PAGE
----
CHESTERTON, GILBERT KEITH (1874-1936, novelist and journalist)
Coburn described in the introduction to Men of Mark, 1913, how he arrived at the near-deserted Westerham station and sat on his camera until he saw a cloud of dust in the distance, 'and as it approached out of it emerged, like the genie in the Arabian Nights, a large man in a suit of green knickerbockers who could be no other than the great G.K.C. himself'. While photographing him in a field under a tree to avoid carrying the camera up the hill to his house, Chesterton occupied himself writing an article on cabbages which Coburn delivered in London. George Bernard Shaw described this portrait of Chesterton when Coburn exhibited it in 1906 as capturing 'the young man mountain, a large, abounding, gigantically cherubic person who is not only large in body and mind beyond all decency, but seems to be growing larger as you look at him - "swellin' wisibly" as Tony Weller puts it.'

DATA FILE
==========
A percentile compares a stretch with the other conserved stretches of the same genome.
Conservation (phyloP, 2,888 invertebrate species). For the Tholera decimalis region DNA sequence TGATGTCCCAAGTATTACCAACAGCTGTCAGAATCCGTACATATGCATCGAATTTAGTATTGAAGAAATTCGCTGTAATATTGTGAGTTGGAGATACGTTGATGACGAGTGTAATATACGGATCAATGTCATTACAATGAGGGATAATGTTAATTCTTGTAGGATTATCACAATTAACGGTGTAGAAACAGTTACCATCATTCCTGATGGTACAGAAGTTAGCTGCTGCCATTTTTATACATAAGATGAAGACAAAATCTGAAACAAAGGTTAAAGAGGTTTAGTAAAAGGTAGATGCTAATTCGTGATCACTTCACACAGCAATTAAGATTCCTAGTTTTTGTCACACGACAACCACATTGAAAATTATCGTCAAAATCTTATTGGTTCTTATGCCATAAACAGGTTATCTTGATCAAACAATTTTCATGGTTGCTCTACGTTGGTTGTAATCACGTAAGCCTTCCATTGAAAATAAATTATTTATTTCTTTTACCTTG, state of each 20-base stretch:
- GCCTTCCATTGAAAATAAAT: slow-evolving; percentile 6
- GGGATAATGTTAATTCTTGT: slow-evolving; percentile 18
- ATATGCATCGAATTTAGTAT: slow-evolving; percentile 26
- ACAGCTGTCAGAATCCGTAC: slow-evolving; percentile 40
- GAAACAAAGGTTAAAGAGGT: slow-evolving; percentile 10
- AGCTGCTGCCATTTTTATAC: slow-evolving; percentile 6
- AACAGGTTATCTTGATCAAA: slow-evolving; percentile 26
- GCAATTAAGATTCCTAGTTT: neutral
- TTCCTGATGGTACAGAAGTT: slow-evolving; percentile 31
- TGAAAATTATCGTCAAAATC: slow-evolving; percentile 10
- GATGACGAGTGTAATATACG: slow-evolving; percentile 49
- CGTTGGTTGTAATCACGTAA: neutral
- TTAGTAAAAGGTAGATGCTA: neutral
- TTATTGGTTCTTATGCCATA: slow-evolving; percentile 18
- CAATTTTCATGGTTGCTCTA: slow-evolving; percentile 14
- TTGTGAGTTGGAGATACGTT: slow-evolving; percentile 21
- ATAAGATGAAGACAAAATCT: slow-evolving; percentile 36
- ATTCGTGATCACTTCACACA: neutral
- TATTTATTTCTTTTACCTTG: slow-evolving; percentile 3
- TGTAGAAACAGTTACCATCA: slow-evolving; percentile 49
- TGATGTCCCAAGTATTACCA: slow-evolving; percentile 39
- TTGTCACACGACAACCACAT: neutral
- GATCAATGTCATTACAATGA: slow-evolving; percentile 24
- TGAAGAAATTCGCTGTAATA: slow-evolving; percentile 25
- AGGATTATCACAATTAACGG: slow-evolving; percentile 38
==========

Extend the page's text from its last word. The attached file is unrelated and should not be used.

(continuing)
Coburn personally supervised the creation of his photogravures on his own copper plate press.